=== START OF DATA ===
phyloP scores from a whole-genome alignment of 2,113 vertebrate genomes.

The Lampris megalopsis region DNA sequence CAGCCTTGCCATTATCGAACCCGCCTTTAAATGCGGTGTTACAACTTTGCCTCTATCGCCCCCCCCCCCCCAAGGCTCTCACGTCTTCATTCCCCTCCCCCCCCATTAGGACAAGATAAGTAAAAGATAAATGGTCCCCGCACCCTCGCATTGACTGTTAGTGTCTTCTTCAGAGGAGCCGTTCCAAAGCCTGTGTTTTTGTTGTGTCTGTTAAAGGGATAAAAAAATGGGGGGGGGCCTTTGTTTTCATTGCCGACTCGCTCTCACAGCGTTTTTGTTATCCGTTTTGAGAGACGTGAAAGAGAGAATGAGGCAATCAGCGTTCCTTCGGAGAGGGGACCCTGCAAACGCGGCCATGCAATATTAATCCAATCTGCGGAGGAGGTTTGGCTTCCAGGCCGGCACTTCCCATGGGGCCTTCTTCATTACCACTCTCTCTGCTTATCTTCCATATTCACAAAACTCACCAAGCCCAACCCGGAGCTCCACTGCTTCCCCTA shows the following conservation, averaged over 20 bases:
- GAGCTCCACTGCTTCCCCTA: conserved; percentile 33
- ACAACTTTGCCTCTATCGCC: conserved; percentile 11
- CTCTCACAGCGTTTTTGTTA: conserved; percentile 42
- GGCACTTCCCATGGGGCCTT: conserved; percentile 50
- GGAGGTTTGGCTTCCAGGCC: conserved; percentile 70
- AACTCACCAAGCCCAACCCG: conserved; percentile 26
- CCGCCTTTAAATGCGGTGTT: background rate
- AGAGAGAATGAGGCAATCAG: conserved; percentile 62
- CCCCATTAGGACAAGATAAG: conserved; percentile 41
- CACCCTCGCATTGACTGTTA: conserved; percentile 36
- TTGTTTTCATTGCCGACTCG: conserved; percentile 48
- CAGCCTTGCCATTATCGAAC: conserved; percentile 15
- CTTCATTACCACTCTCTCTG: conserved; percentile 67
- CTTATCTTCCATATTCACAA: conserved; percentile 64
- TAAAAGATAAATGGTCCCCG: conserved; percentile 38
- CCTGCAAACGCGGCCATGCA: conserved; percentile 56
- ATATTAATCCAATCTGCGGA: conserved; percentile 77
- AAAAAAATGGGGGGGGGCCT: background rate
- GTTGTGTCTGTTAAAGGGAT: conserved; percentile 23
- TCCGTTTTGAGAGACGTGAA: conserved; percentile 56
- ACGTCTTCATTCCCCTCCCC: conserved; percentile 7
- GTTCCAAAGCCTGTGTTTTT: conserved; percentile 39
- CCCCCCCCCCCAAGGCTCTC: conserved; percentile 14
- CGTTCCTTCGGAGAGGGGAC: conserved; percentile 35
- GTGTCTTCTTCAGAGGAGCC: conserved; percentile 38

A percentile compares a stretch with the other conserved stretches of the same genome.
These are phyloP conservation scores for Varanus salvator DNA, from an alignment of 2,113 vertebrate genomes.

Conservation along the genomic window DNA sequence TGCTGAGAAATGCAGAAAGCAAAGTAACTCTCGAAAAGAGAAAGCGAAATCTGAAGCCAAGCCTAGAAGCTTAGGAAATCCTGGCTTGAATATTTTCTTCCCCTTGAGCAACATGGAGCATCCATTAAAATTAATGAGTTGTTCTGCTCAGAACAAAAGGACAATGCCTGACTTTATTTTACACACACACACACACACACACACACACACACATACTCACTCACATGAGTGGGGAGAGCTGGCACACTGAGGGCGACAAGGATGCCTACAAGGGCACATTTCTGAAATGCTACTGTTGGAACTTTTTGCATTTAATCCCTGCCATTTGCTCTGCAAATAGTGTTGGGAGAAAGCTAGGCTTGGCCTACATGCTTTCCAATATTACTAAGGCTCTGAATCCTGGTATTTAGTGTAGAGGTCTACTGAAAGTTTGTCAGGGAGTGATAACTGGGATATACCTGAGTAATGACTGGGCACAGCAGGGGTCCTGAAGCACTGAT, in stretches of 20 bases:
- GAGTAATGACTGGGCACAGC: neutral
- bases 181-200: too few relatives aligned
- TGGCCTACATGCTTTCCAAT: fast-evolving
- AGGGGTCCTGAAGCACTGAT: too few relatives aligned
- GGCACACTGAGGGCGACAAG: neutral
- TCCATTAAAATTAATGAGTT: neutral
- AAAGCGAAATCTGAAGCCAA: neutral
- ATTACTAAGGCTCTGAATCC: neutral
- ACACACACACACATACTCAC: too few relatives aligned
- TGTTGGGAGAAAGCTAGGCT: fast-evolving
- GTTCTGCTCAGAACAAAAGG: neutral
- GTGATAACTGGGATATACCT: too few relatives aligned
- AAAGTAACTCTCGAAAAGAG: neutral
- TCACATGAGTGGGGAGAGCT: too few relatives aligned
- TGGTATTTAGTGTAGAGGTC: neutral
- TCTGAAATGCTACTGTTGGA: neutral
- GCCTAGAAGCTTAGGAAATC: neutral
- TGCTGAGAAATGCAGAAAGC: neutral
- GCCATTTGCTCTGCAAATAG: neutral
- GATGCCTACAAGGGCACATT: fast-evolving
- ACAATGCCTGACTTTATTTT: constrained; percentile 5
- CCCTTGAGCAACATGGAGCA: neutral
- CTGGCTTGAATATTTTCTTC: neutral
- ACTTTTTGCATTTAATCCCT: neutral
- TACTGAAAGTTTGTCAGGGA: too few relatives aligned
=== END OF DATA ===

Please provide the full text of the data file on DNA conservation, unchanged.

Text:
phyloP scores from a whole-genome alignment of 2,113 vertebrate genomes.

The Lampris megalopsis region DNA sequence CAGCCTTGCCATTATCGAACCCGCCTTTAAATGCGGTGTTACAACTTTGCCTCTATCGCCCCCCCCCCCCCAAGGCTCTCACGTCTTCATTCCCCTCCCCCCCCATTAGGACAAGATAAGTAAAAGATAAATGGTCCCCGCACCCTCGCATTGACTGTTAGTGTCTTCTTCAGAGGAGCCGTTCCAAAGCCTGTGTTTTTGTTGTGTCTGTTAAAGGGATAAAAAAATGGGGGGGGGCCTTTGTTTTCATTGCCGACTCGCTCTCACAGCGTTTTTGTTATCCGTTTTGAGAGACGTGAAAGAGAGAATGAGGCAATCAGCGTTCCTTCGGAGAGGGGACCCTGCAAACGCGGCCATGCAATATTAATCCAATCTGCGGAGGAGGTTTGGCTTCCAGGCCGGCACTTCCCATGGGGCCTTCTTCATTACCACTCTCTCTGCTTATCTTCCATATTCACAAAACTCACCAAGCCCAACCCGGAGCTCCACTGCTTCCCCTA shows the following conservation, averaged over 20 bases:
- GAGCTCCACTGCTTCCCCTA: conserved; percentile 33
- ACAACTTTGCCTCTATCGCC: conserved; percentile 11
- CTCTCACAGCGTTTTTGTTA: conserved; percentile 42
- GGCACTTCCCATGGGGCCTT: conserved; percentile 50
- GGAGGTTTGGCTTCCAGGCC: conserved; percentile 70
- AACTCACCAAGCCCAACCCG: conserved; percentile 26
- CCGCCTTTAAATGCGGTGTT: background rate
- AGAGAGAATGAGGCAATCAG: conserved; percentile 62
- CCCCATTAGGACAAGATAAG: conserved; percentile 41
- CACCCTCGCATTGACTGTTA: conserved; percentile 36
- TTGTTTTCATTGCCGACTCG: conserved; percentile 48
- CAGCCTTGCCATTATCGAAC: conserved; percentile 15
- CTTCATTACCACTCTCTCTG: conserved; percentile 67
- CTTATCTTCCATATTCACAA: conserved; percentile 64
- TAAAAGATAAATGGTCCCCG: conserved; percentile 38
- CCTGCAAACGCGGCCATGCA: conserved; percentile 56
- ATATTAATCCAATCTGCGGA: conserved; percentile 77
- AAAAAAATGGGGGGGGGCCT: background rate
- GTTGTGTCTGTTAAAGGGAT: conserved; percentile 23
- TCCGTTTTGAGAGACGTGAA: conserved; percentile 56
- ACGTCTTCATTCCCCTCCCC: conserved; percentile 7
- GTTCCAAAGCCTGTGTTTTT: conserved; percentile 39
- CCCCCCCCCCCAAGGCTCTC: conserved; percentile 14
- CGTTCCTTCGGAGAGGGGAC: conserved; percentile 35
- GTGTCTTCTTCAGAGGAGCC: conserved; percentile 38

A percentile compares a stretch with the other conserved stretches of the same genome.
These are phyloP conservation scores for Varanus salvator DNA, from an alignment of 2,113 vertebrate genomes.

Conservation along the genomic window DNA sequence TGCTGAGAAATGCAGAAAGCAAAGTAACTCTCGAAAAGAGAAAGCGAAATCTGAAGCCAAGCCTAGAAGCTTAGGAAATCCTGGCTTGAATATTTTCTTCCCCTTGAGCAACATGGAGCATCCATTAAAATTAATGAGTTGTTCTGCTCAGAACAAAAGGACAATGCCTGACTTTATTTTACACACACACACACACACACACACACACACACATACTCACTCACATGAGTGGGGAGAGCTGGCACACTGAGGGCGACAAGGATGCCTACAAGGGCACATTTCTGAAATGCTACTGTTGGAACTTTTTGCATTTAATCCCTGCCATTTGCTCTGCAAATAGTGTTGGGAGAAAGCTAGGCTTGGCCTACATGCTTTCCAATATTACTAAGGCTCTGAATCCTGGTATTTAGTGTAGAGGTCTACTGAAAGTTTGTCAGGGAGTGATAACTGGGATATACCTGAGTAATGACTGGGCACAGCAGGGGTCCTGAAGCACTGAT, in stretches of 20 bases:
- GAGTAATGACTGGGCACAGC: neutral
- bases 181-200: too few relatives aligned
- TGGCCTACATGCTTTCCAAT: fast-evolving
- AGGGGTCCTGAAGCACTGAT: too few relatives aligned
- GGCACACTGAGGGCGACAAG: neutral
- TCCATTAAAATTAATGAGTT: neutral
- AAAGCGAAATCTGAAGCCAA: neutral
- ATTACTAAGGCTCTGAATCC: neutral
- ACACACACACACATACTCAC: too few relatives aligned
- TGTTGGGAGAAAGCTAGGCT: fast-evolving
- GTTCTGCTCAGAACAAAAGG: neutral
- GTGATAACTGGGATATACCT: too few relatives aligned
- AAAGTAACTCTCGAAAAGAG: neutral
- TCACATGAGTGGGGAGAGCT: too few relatives aligned
- TGGTATTTAGTGTAGAGGTC: neutral
- TCTGAAATGCTACTGTTGGA: neutral
- GCCTAGAAGCTTAGGAAATC: neutral
- TGCTGAGAAATGCAGAAAGC: neutral
- GCCATTTGCTCTGCAAATAG: neutral
- GATGCCTACAAGGGCACATT: fast-evolving
- ACAATGCCTGACTTTATTTT: constrained; percentile 5
- CCCTTGAGCAACATGGAGCA: neutral
- CTGGCTTGAATATTTTCTTC: neutral
- ACTTTTTGCATTTAATCCCT: neutral
- TACTGAAAGTTTGTCAGGGA: too few relatives aligned